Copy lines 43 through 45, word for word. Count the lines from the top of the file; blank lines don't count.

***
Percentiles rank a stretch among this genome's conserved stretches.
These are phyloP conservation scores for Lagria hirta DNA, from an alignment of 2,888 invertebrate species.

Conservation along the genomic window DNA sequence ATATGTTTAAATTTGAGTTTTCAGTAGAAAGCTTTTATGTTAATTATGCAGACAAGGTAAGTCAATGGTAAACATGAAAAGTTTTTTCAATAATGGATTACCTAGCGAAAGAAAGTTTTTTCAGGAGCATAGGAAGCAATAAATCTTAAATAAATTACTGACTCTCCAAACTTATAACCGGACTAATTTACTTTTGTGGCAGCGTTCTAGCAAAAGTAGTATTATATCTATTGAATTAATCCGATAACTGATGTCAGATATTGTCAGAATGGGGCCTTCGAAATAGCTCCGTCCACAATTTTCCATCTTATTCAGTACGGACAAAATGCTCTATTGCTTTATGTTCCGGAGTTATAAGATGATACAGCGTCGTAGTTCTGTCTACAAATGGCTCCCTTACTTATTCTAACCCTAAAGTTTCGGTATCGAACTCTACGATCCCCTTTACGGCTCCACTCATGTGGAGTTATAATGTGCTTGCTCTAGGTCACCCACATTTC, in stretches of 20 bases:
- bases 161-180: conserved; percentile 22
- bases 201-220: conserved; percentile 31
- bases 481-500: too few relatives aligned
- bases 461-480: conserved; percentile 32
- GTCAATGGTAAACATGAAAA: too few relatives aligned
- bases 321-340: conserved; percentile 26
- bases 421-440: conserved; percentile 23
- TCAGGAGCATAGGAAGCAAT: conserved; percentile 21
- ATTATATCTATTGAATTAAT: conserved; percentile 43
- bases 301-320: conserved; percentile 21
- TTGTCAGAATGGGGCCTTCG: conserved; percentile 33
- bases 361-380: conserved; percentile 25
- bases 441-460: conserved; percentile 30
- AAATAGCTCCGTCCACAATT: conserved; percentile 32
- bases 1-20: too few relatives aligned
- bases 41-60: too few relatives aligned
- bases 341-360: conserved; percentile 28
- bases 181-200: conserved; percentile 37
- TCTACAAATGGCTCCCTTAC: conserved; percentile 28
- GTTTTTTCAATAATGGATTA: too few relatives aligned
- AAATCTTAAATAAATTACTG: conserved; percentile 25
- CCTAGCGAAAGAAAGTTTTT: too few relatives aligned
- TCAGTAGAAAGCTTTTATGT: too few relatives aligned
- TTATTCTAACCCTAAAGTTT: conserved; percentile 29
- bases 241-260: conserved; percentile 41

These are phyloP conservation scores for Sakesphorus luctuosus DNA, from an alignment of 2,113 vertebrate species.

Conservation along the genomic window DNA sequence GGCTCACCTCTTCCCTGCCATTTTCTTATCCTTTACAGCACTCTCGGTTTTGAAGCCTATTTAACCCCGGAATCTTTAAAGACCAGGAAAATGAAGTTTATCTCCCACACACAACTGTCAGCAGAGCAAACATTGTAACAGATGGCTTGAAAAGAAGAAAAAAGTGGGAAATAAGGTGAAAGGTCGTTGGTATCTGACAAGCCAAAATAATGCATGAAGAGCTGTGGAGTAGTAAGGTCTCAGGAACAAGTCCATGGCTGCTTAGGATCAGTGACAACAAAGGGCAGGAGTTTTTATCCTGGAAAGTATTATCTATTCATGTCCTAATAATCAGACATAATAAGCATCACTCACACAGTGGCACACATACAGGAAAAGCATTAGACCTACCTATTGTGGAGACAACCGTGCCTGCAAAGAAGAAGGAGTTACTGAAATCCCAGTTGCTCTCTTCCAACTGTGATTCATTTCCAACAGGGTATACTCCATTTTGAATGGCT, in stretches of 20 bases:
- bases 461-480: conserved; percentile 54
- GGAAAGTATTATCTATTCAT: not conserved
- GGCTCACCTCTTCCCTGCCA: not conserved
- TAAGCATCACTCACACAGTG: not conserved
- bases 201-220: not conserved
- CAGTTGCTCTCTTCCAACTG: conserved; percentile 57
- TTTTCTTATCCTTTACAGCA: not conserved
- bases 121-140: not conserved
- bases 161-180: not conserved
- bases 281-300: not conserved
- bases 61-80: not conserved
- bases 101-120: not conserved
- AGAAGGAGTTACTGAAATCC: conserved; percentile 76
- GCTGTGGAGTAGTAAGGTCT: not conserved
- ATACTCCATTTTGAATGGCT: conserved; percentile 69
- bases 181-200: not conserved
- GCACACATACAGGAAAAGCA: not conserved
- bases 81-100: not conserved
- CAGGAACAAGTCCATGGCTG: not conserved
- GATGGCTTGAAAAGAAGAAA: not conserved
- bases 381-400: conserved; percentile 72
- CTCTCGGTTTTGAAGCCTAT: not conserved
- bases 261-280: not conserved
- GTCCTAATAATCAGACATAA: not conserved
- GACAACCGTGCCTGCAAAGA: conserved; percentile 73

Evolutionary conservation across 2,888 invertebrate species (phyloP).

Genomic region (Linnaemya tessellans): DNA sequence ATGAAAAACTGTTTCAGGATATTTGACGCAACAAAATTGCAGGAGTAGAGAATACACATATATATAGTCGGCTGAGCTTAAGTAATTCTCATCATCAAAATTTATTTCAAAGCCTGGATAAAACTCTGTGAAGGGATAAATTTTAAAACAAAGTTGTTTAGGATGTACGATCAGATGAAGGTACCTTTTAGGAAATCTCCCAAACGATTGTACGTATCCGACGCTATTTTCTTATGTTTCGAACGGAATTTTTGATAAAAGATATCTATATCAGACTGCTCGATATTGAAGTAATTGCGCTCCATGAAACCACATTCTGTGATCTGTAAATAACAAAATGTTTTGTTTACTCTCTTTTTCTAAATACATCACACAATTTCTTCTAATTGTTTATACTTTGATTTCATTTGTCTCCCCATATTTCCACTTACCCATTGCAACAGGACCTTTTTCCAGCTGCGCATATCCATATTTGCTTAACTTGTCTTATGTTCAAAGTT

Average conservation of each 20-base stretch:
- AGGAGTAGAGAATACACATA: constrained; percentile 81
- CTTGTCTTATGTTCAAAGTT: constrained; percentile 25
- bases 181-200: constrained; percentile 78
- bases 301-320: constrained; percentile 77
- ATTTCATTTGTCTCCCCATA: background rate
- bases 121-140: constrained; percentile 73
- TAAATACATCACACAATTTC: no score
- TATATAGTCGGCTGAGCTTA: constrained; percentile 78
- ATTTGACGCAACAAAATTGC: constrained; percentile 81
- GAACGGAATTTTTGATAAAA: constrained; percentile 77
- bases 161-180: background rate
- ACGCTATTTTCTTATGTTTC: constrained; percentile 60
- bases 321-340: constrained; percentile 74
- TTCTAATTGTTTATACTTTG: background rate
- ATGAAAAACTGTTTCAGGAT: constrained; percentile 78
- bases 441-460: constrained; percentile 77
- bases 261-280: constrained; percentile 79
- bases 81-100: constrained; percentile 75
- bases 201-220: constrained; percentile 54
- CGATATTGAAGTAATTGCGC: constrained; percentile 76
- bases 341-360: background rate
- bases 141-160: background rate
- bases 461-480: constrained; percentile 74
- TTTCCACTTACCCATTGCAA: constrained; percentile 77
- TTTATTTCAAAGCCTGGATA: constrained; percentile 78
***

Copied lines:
- AGAAGGAGTTACTGAAATCC: conserved; percentile 76
- GCTGTGGAGTAGTAAGGTCT: not conserved
- ATACTCCATTTTGAATGGCT: conserved; percentile 69